Today, attitudes toward the War on Drugs are changing as people realize how disproportionately it affects Black and Latino Americans and acknowledge the incredible amount of money wasted on it. Attitudes on how psychedelics and cannabis can offer incredible medical and therapeutic benefits are also changing.

Is cannabis considered a psychedelic

Is cannabis considered a psychedelic?

Written by Emma Stone

Is cannabis considered a psychedelic? If you’ve experimented with weed and journeyed with psychedelics, you’ll know that the two experiences overlap in some ways but diverge in others.

Hallucinogenic experiences such as distortions in time, perceptual changes, or loss of motor skills may occur after consumption of either cannabis or psychedelics, but are these similarities sufficient for cannabis to qualify as a psychedelic? How different are cannabis and psychedelics, really? 

How consumers use cannabis and psychedelics

Cannabis and psychedelics are typically used and experienced differently. A 2020 survey of 319 cannabis and psychedelic consumers found that the majority of the participants drew a clear line between the two in terms of motivations for using each, and the type of experiences they had.

Of the participants, 75% reported that their cannabis experiences did not resemble experiences with psychedelics. On average, consumers restricted psychedelic use to 1-10 times per year, with 69% of respondents saying they had a spiritual motivation for using a psychedelic.

Cannabis, on the other hand, was used, on average, 51-100 times per year, with only 25% of participants using the plant for spiritual purposes. Cannabis use was generally associated with motivations such as recreation, bonding with friends, relaxation, and coping with personal problems.

Two different paths through history and culture

Federal perceptions of cannabis and psychedelics have also influenced people’s understanding of the substances—both have been stigmatized, and the residue of history and culture continue to influence perceptions of each.

“Unlike traditional psychedelics, cannabis was subject to intense social and political scrutiny,” said Dr. Winston De La Haye, MD, a senior lecturer of psychiatry at the University of the West Indies and medical director at the Aion International Center for Psychedelic Psychiatry

“Harry Anslinger, the Commissioner of the Federal Bureau of Narcotics during the prohibition era, took the scientifically unsupported idea of marijuana as a violence-inducing drug, connected it to Black and Hispanic people, and created a perfect package of fear to sell to the American media and public,” said De La Haye. Beginning with the Marihuana Tax Act in 1937, Black and Hispanic people were arrested for the use, possession, and distribution of cannabis far more than whites. 

Psychedelics, on the other hand, initially came into the public consciousness in the 1950s, and were legitimized by scientific research. “Research into the potential therapeutic effects of LSD and other hallucinogens, like psilocybin, produced over 1,000 scientific papers and six international conferences,” said De La Haye.

Although pioneering psychiatrists demonstrated that psychedelics had significant therapeutic potential, research was halted due to a backlash against hippie anti-war counterculture in the ‘60s, and psilocybin and other psychedelics were outlawed.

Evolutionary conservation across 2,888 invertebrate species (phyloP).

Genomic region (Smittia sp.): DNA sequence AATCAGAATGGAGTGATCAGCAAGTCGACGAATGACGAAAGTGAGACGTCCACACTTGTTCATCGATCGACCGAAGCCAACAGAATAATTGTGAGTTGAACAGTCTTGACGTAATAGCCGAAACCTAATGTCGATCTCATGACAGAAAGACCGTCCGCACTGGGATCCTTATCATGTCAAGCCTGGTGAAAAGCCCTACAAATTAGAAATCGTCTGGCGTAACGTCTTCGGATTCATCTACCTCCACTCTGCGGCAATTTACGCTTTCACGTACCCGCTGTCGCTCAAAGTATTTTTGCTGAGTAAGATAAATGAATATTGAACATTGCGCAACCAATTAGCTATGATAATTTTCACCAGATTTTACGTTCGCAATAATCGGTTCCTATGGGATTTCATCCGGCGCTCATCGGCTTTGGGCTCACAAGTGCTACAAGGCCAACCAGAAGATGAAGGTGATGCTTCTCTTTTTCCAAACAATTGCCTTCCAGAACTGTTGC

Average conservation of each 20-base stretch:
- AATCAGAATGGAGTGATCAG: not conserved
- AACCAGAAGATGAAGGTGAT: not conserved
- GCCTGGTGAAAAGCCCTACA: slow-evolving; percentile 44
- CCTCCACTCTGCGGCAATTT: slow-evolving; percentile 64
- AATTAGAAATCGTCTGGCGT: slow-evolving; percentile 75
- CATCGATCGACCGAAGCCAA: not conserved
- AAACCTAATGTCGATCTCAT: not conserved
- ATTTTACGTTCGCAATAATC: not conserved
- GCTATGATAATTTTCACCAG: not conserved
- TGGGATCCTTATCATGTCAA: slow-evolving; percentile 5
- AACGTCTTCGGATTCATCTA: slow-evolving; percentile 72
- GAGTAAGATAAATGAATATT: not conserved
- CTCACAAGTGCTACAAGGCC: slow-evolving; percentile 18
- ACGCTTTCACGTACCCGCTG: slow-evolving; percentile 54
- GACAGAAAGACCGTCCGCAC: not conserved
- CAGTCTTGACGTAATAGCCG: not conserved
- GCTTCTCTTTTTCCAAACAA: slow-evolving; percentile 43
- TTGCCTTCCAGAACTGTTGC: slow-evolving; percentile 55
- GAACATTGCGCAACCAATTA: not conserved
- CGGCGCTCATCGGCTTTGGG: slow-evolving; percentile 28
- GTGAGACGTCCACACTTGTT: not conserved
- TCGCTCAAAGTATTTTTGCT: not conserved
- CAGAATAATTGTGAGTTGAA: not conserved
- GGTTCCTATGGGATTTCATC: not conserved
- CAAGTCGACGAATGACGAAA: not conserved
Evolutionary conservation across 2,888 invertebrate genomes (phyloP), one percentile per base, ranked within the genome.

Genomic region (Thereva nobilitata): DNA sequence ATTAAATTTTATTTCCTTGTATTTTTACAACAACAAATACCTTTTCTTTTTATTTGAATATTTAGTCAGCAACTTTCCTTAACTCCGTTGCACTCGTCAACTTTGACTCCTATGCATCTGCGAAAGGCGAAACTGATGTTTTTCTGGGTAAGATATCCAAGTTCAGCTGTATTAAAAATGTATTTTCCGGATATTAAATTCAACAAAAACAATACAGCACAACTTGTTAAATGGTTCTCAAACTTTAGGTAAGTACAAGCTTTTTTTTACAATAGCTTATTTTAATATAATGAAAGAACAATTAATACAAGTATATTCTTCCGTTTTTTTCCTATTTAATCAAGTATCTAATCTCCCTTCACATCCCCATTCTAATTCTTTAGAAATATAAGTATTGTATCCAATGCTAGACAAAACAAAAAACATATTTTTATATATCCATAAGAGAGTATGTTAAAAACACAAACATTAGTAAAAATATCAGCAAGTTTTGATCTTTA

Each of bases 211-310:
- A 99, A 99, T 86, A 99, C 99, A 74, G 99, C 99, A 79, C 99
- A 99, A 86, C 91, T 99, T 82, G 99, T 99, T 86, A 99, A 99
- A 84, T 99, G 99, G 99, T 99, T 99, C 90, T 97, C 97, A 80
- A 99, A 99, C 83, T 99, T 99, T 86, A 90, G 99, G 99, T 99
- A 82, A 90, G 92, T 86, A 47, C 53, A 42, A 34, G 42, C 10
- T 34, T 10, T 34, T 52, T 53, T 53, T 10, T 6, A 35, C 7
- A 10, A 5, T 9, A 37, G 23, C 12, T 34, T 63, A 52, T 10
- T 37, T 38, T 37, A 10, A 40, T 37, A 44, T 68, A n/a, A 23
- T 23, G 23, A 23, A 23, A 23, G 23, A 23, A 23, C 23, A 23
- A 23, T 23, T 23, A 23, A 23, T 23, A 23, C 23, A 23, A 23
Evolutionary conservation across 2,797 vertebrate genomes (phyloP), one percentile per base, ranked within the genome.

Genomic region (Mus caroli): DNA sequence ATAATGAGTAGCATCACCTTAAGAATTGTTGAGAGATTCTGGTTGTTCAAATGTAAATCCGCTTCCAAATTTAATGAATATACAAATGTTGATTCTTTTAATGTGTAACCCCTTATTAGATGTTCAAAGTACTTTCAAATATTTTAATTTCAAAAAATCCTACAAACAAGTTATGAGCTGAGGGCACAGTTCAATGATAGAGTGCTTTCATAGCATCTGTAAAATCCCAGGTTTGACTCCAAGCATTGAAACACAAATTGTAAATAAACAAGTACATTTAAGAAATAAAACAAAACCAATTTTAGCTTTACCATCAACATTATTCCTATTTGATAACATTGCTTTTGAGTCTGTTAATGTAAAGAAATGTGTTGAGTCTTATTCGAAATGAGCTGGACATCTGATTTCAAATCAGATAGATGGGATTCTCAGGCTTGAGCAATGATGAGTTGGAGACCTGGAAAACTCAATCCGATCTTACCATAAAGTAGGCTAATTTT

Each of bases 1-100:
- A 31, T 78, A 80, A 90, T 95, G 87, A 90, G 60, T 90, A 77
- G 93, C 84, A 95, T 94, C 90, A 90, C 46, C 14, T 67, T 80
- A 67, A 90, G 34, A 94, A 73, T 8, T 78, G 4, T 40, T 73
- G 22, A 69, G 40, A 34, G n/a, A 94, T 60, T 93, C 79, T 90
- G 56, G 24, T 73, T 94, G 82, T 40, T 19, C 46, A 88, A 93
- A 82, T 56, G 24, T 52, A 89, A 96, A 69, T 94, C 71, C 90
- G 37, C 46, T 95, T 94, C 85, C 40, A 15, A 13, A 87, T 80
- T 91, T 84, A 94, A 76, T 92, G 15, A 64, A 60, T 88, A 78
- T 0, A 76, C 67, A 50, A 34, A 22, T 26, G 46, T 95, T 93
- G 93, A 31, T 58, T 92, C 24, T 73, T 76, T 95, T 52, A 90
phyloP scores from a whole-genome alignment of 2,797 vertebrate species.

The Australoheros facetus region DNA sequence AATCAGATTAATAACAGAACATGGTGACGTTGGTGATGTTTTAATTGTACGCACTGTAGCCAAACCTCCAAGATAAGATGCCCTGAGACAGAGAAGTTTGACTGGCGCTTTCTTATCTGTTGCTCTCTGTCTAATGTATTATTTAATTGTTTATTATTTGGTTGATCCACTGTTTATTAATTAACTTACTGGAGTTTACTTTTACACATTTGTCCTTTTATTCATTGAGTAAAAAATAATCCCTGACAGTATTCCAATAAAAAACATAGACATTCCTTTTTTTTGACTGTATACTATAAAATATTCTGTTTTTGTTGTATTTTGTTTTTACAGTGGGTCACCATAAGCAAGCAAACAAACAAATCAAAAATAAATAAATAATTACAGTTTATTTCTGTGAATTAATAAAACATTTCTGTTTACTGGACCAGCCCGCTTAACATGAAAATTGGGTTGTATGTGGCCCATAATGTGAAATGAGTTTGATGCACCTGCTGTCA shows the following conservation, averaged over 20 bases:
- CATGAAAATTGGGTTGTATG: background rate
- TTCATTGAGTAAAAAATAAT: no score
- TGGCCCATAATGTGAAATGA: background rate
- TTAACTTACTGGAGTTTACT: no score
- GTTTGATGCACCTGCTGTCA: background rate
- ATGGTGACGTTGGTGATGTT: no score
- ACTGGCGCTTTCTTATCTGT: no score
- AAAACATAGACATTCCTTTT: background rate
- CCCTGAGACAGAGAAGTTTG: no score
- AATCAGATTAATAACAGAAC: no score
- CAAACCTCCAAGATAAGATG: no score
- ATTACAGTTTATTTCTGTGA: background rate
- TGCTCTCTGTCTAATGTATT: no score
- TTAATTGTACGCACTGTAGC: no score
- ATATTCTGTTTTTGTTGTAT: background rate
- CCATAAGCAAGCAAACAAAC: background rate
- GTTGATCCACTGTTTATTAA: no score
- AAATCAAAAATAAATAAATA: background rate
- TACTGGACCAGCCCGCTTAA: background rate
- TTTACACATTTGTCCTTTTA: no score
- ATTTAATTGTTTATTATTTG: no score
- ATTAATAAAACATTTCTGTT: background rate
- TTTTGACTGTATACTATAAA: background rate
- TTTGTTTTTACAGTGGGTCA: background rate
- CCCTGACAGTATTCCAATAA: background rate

How can or is cannabis considered a psychedelic?

Although there’s evidence to differentiate cannabis from psychedelics, the two substances also share a lot in common.

“The definition of a psychedelic is hallucinogenic, distorting perception and awareness,” said Dr. Stephen Barnhill, M.D., Executive Chairman of Aion Therapeutics, and a plant medicine expert. “Cannabis could certainly be considered a psychedelic: We know cannabis can cause time dilation, euphoria, and hallucinatory symptoms much like classic psychedelics.” 

Barnhill also emphasized that, like psychedelic compounds, too high a dose of cannabis can cause a “bad trip” of sorts—intense paranoia or agitation. 

“Some cannabis effects are psychedelic in nature,” said Dr. Lonny Weiss, an integrative psychologist with an expertise in plant medicine. “Cannabis is known for its hallucinogenic effects, which include distortions of time or space, loss of motor skill control, detachment from oneself or the surrounding environment, and hallucinations.”

Weiss points out that rather than debating whether or not Is cannabis considered a psychedelic or could be understood as a psychedelic, it could be more useful to identify both as entheogens.

“[Entheogens are] defined as promoting life-altering experiences, profound insights, and spiritual connectedness, or ‘generating the God within,’” said Weiss. “Like psychedelics, the use of Cannabis sativa has been widely documented as a powerful shamanic medicine for thousands of years all over our planet—many people across the world view cannabis as a master plant or teacher.”

Such views were echoed by cannabis consumers in the 2020 survey mentioned above, albeit a small group: Of the 319 participants, 25% had a spiritual or self-expansionary motive for using cannabis and regarded the plant as an entheogen.

What’s more, the survey participants reported experiences that resembled psychedelics in certain respects, such as enhanced connections and increased feelings of love toward other people. which conclude the question of “Is cannabis considered a psychedelic”